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The People v. Akil Lateef Hameed


February 9, 2011


Super. Ct. No. 08F08994

The opinion of the court was delivered by: Raye , P. J.

P.v . Hameed



California Rules of Court, rule 8.1115(a), prohibits courts and parties from citing or relying on opinions not certified for publication or ordered published, except as specified by rule 8.1115(b). This opinion has not been certified for publication or ordered published for purposes of rule 8.1115.

In 2008 defendant Akil Lateef Hameed pled no contest to possession of methamphetamine. (Health & Saf. Code, § 11377, subd. (a).) Imposition of sentence was suspended and he was placed on five years' probation.

In December 2009 Detective John Lewis was on duty in Folsom and saw a person driving a Lexus commit a driving violation. As Lewis was preparing to conduct a traffic stop, the car pulled into a parking space. Lewis immediately recognized defendant, who was in the passenger seat. They had had many previous contacts, and Lewis's duties included monitoring probationers within the City of Folsom. Accordingly, he was aware defendant was on formal searchable probation. He conducted a probation search, found defendant in possession of counterfeit money, and arrested him. Defendant was charged with possession of counterfeit money in case No. 10F00020. As a result of those charges, a petition for violation of probation was filed in case No. 08F08994.

Following the denial of a motion to suppress, pursuant to a plea agreement, defendant admitted the probation violation. Probation in case No. 08F08994 was revoked, and defendant was sentenced to three years in state prison and waived any time credits on that case. The charges in case No. 10F00020 were dismissed.

Defendant did not obtain a certificate of probable cause. (Pen. Code, 1237.5.)

We appointed counsel to represent defendant on appeal. Counsel filed an opening brief that sets forth the facts of the case and requests this court to review the record and determine whether there are any arguable issues on appeal. (People v. Wende (1979) 25 Cal.3d 436 (Wende).) Defendant was advised by counsel of the right to file a supplemental brief within 30 days of the date of filing of the opening brief. Defendant filed a supplemental brief raising a number of claims. In his brief, he claims a preplea Marsden motion was improperly denied,*fn1 his plea was not voluntary, the prior strike enhancement did not qualify as a strike, his Penal Code section 476 charge did not qualify as a felony, ineffective assistance of counsel, and various portions of the trial court record, such as the "prelim[inary] transcripts," are missing from the record. Defendant also contends that appellate counsel was ineffective in filing a Wende brief and conspiring with trial counsel to conceal his incompetent representation of defendant.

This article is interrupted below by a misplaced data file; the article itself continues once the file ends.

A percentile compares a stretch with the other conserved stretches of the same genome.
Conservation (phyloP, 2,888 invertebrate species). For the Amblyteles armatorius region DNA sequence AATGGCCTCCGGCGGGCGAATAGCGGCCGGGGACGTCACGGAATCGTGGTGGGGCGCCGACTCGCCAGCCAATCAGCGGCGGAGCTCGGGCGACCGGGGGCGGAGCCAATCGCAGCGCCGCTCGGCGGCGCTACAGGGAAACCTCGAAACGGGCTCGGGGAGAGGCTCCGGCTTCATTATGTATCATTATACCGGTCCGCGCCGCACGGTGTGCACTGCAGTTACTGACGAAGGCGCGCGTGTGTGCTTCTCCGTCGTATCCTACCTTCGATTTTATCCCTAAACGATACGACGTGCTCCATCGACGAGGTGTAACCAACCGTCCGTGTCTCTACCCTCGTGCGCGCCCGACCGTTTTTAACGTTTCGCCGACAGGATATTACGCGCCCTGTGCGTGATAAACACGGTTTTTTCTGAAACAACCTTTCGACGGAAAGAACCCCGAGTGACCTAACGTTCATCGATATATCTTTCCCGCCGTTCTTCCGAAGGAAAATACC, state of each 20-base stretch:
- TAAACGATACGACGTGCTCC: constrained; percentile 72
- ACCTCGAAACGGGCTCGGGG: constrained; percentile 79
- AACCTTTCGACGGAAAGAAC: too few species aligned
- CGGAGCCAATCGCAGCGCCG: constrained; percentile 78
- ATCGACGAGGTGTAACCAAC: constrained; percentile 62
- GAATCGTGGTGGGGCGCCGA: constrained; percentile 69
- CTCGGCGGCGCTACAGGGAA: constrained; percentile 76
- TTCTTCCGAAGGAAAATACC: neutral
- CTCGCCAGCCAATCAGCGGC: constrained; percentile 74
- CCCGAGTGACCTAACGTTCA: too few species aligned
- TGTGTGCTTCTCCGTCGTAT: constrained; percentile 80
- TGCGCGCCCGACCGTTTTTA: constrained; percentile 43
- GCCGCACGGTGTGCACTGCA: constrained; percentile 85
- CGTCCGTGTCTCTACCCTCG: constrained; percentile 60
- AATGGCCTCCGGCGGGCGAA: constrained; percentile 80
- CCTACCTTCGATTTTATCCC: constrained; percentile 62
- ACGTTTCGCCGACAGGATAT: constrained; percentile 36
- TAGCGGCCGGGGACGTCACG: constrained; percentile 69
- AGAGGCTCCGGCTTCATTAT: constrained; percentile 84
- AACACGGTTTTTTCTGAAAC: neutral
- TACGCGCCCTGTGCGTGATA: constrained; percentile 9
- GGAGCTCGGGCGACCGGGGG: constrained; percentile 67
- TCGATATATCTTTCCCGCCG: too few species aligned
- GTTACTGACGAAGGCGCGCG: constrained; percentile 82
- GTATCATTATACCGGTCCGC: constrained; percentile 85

Defendant's claims relate either to the validity of his plea or to matters that find no support in the record on appeal. We cannot address matters of either type.

Challenges to the validity of the plea cannot be raised without a certificate of probable cause. (People v. Mendez (1999) 19 Cal.4th 1084, 1098-1099; People v. Panizzon (1996) 13 Cal.4th 68, 74-75.) The other claims raised by defendant, including allegations regarding trial counsel's conduct and statements made in the "preliminary transcripts," find no factual support in the record on appeal. In fact, given the nature of the allegations, it appears they are necessarily based upon conduct outside the record on appeal. We cannot consider matters outside the record on appeal. (People v. Szeto (1981) 29 Cal.3d 20, 35.) Similarly, defendant's claims regarding appellate counsel's conspiring with trial counsel find no support in the record and would seem to be necessarily based upon matters outside the record.

Defendant claims that appellate counsel was ineffective because she filed a Wende brief. To prevail on a claim of ineffective assistance of counsel, the defendant must show that counsel's performance fell below a standard of reasonable competence, and that there is a reasonable probability the result would have been more favorable to the defense in the absence of counsel's deficient performance. (Strickland v. Washington (1984) 466 U.S. 668, 687-688 [80 L.Ed.2d 674].) The defendant bears the burden of proving ineffective assistance of counsel by a preponderance of the evidence. (People v. Harris (1993) 19 Cal.App.4th 709, 714.) Appellate counsel has the duty to prepare a legal brief containing citations to the appellate record and appropriate authority. Counsel must set forth all arguable issues and cannot argue the case against his or her client. Failure of "appellate counsel to raise crucial assignments of error, which arguably might have resulted in a reversal" deprives an appellant of effective assistance of appellate counsel. (In re Smith (1970) 3 Cal.3d 192, 202-203.) However, the fact that appellate counsel followed the procedure set forth in Wende is insufficient, by itself, to show appellate counsel has been ineffective.

We have undertaken an examination of the entire record pursuant to Wende, and we find no arguable error that would result in a disposition more favorable to defendant. Accordingly, defendant has also failed to meet his burden of proof on the issue of ineffective assistance of appellate counsel. Appellate counsel's filing of a Wende brief was not unprofessional.


The judgment is affirmed.

We concur:


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